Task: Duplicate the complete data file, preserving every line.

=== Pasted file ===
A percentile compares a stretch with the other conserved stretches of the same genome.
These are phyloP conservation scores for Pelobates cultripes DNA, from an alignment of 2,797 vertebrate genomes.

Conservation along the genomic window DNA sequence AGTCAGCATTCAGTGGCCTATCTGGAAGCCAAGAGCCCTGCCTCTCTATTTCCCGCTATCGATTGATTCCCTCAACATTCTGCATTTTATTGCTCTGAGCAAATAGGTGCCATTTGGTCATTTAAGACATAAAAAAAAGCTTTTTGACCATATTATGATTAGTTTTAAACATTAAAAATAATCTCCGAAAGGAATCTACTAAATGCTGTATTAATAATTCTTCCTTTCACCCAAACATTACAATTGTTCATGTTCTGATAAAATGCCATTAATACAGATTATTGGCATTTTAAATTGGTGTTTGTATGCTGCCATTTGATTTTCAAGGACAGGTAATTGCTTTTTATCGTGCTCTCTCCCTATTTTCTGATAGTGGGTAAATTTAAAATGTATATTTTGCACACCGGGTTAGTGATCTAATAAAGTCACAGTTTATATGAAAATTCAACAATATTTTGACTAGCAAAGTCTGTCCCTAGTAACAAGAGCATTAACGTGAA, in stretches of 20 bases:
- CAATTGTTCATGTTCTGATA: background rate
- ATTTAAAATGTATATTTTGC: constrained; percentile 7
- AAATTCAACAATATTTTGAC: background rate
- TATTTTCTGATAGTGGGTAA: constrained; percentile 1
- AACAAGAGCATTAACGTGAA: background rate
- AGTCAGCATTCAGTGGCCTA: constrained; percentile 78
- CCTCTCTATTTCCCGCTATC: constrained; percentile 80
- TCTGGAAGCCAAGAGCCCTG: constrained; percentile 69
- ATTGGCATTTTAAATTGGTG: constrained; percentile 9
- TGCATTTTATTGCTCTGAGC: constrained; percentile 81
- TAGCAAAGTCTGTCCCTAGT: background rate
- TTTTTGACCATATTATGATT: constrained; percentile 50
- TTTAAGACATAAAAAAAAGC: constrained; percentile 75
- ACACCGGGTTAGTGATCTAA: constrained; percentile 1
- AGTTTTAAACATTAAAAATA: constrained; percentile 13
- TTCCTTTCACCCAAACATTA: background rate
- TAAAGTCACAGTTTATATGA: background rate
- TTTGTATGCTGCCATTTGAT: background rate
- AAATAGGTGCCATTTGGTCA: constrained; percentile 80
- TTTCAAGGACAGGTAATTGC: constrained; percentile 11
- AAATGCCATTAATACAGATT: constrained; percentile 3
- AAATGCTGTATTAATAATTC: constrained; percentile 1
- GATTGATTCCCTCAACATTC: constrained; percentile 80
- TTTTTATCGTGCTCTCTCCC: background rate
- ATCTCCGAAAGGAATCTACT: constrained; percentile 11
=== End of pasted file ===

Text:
A percentile compares a stretch with the other conserved stretches of the same genome.
These are phyloP conservation scores for Pelobates cultripes DNA, from an alignment of 2,797 vertebrate genomes.

Conservation along the genomic window DNA sequence AGTCAGCATTCAGTGGCCTATCTGGAAGCCAAGAGCCCTGCCTCTCTATTTCCCGCTATCGATTGATTCCCTCAACATTCTGCATTTTATTGCTCTGAGCAAATAGGTGCCATTTGGTCATTTAAGACATAAAAAAAAGCTTTTTGACCATATTATGATTAGTTTTAAACATTAAAAATAATCTCCGAAAGGAATCTACTAAATGCTGTATTAATAATTCTTCCTTTCACCCAAACATTACAATTGTTCATGTTCTGATAAAATGCCATTAATACAGATTATTGGCATTTTAAATTGGTGTTTGTATGCTGCCATTTGATTTTCAAGGACAGGTAATTGCTTTTTATCGTGCTCTCTCCCTATTTTCTGATAGTGGGTAAATTTAAAATGTATATTTTGCACACCGGGTTAGTGATCTAATAAAGTCACAGTTTATATGAAAATTCAACAATATTTTGACTAGCAAAGTCTGTCCCTAGTAACAAGAGCATTAACGTGAA, in stretches of 20 bases:
- CAATTGTTCATGTTCTGATA: background rate
- ATTTAAAATGTATATTTTGC: constrained; percentile 7
- AAATTCAACAATATTTTGAC: background rate
- TATTTTCTGATAGTGGGTAA: constrained; percentile 1
- AACAAGAGCATTAACGTGAA: background rate
- AGTCAGCATTCAGTGGCCTA: constrained; percentile 78
- CCTCTCTATTTCCCGCTATC: constrained; percentile 80
- TCTGGAAGCCAAGAGCCCTG: constrained; percentile 69
- ATTGGCATTTTAAATTGGTG: constrained; percentile 9
- TGCATTTTATTGCTCTGAGC: constrained; percentile 81
- TAGCAAAGTCTGTCCCTAGT: background rate
- TTTTTGACCATATTATGATT: constrained; percentile 50
- TTTAAGACATAAAAAAAAGC: constrained; percentile 75
- ACACCGGGTTAGTGATCTAA: constrained; percentile 1
- AGTTTTAAACATTAAAAATA: constrained; percentile 13
- TTCCTTTCACCCAAACATTA: background rate
- TAAAGTCACAGTTTATATGA: background rate
- TTTGTATGCTGCCATTTGAT: background rate
- AAATAGGTGCCATTTGGTCA: constrained; percentile 80
- TTTCAAGGACAGGTAATTGC: constrained; percentile 11
- AAATGCCATTAATACAGATT: constrained; percentile 3
- AAATGCTGTATTAATAATTC: constrained; percentile 1
- GATTGATTCCCTCAACATTC: constrained; percentile 80
- TTTTTATCGTGCTCTCTCCC: background rate
- ATCTCCGAAAGGAATCTACT: constrained; percentile 11